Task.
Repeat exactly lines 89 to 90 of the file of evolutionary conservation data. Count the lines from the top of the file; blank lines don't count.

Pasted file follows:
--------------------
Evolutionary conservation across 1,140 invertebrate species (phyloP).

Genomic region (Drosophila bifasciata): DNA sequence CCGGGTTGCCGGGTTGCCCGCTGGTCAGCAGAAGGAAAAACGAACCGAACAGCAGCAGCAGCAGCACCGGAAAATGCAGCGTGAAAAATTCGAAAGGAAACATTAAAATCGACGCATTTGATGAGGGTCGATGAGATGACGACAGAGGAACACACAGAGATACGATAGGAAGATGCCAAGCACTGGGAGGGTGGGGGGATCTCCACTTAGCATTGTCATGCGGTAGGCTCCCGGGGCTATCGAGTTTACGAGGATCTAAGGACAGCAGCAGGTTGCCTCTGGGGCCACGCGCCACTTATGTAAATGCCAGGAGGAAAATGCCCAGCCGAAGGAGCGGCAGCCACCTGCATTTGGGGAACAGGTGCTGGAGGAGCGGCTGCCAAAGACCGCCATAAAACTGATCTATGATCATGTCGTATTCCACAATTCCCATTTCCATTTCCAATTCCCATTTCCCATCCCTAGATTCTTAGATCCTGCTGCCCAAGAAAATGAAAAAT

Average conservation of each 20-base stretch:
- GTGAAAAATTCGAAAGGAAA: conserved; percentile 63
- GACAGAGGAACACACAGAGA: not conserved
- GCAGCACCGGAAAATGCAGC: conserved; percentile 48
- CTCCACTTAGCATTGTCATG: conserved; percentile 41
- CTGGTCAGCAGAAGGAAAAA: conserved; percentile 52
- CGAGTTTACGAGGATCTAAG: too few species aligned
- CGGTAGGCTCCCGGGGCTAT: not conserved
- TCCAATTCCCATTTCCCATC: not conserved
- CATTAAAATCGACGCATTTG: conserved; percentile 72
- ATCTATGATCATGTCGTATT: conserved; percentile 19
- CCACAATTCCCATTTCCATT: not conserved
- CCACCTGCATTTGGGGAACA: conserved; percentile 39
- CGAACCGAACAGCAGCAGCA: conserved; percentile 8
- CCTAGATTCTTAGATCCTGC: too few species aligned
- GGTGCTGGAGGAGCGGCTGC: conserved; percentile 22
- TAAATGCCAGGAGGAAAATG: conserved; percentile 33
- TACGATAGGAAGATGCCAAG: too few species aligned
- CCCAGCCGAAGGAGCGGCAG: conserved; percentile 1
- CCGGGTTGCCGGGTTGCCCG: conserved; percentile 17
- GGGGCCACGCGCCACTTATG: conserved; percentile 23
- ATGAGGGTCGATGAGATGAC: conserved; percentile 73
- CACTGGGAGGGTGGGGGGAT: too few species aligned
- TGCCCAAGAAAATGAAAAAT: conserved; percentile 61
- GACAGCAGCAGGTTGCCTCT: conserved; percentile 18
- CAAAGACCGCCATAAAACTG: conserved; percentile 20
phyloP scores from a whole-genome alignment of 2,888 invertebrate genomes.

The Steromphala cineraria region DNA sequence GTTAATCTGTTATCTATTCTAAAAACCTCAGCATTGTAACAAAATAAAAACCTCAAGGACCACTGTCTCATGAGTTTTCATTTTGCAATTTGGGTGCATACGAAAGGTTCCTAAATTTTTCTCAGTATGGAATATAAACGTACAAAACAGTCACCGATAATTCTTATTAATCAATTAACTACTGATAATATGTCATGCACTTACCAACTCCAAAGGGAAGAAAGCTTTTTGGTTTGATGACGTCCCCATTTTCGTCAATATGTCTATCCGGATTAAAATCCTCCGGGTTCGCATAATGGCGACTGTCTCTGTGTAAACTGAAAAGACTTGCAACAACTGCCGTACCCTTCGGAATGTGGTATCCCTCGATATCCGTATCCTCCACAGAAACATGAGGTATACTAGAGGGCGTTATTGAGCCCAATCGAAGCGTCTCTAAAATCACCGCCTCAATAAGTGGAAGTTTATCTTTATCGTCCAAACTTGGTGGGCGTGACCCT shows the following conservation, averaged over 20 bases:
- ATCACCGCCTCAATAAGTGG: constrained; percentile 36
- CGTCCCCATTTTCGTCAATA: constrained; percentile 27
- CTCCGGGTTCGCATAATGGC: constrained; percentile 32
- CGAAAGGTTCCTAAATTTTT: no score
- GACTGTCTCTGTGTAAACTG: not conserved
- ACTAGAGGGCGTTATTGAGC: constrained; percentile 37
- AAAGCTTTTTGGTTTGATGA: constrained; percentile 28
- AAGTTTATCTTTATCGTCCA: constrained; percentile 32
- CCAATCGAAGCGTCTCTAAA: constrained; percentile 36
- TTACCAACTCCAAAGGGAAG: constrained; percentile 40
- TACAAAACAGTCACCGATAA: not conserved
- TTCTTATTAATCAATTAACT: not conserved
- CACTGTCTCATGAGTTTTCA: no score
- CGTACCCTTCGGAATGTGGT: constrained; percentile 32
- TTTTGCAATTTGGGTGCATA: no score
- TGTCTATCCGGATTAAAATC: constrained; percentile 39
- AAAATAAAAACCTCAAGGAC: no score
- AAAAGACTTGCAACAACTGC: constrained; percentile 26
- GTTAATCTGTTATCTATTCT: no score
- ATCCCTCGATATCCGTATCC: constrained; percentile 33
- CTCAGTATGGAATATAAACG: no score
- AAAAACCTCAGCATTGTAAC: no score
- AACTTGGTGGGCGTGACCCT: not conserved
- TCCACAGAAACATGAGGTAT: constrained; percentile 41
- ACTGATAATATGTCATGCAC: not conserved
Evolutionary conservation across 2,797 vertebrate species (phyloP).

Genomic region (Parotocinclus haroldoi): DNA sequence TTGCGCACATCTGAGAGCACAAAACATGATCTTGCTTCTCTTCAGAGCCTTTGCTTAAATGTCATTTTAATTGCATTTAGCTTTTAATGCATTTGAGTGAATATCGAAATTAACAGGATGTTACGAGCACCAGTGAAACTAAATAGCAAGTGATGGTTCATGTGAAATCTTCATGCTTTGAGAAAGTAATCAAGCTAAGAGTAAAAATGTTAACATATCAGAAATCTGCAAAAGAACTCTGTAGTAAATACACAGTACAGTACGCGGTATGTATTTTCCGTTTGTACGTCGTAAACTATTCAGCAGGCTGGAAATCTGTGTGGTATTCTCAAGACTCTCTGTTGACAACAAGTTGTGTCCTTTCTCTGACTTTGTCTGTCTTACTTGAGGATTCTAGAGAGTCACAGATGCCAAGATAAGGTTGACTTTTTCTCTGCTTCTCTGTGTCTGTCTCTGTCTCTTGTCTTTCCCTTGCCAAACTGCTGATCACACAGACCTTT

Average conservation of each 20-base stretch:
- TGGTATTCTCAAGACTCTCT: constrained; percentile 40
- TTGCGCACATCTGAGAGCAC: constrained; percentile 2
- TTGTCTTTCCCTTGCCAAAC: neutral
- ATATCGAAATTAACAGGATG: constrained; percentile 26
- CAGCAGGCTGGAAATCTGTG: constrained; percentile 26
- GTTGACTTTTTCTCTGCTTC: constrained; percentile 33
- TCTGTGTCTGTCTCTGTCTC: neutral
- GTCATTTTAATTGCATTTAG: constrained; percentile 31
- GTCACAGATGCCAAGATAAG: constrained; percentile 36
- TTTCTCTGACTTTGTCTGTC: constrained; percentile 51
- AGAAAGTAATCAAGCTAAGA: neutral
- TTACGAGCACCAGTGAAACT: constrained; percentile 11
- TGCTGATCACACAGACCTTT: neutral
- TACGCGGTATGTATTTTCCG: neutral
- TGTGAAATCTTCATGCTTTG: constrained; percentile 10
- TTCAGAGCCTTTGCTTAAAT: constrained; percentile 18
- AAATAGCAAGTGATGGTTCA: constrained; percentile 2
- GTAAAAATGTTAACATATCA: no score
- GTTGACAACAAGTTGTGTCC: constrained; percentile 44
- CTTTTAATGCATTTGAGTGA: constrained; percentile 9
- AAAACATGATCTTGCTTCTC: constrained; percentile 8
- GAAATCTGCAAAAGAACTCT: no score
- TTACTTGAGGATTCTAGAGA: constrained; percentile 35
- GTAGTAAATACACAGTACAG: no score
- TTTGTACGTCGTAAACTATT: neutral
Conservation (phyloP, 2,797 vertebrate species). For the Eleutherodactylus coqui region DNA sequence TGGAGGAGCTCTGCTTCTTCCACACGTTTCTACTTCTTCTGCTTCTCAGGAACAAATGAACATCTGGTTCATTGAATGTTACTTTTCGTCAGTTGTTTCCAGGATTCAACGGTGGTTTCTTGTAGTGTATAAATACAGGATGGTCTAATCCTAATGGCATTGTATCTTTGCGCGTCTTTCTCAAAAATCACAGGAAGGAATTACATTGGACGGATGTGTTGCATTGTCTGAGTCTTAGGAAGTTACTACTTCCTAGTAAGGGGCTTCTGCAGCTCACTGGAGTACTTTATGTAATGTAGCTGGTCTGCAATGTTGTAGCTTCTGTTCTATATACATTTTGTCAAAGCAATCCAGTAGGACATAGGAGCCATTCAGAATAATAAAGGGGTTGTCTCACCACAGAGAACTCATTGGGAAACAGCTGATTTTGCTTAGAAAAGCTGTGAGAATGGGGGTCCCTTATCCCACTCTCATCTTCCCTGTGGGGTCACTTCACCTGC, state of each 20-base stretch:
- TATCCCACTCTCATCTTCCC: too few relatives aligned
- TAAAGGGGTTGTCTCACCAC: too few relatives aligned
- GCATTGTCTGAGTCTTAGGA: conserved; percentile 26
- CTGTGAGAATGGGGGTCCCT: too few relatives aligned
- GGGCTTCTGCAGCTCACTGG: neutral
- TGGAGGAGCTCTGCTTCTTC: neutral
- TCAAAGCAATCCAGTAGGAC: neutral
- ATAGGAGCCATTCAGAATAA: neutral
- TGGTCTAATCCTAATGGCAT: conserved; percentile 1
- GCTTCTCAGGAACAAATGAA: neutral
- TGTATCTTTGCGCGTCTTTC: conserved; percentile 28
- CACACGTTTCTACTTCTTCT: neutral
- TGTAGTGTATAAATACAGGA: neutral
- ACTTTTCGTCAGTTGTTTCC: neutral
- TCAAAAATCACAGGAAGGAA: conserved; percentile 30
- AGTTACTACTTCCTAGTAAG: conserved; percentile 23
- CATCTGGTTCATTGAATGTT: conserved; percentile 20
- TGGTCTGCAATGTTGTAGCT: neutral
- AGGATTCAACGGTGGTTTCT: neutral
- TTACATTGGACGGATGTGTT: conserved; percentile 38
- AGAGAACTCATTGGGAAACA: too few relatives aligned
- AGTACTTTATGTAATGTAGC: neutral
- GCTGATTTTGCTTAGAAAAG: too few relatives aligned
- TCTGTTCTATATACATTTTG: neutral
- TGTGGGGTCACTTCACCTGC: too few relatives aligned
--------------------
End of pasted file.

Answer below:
- GGGCTTCTGCAGCTCACTGG: neutral
- TGGAGGAGCTCTGCTTCTTC: neutral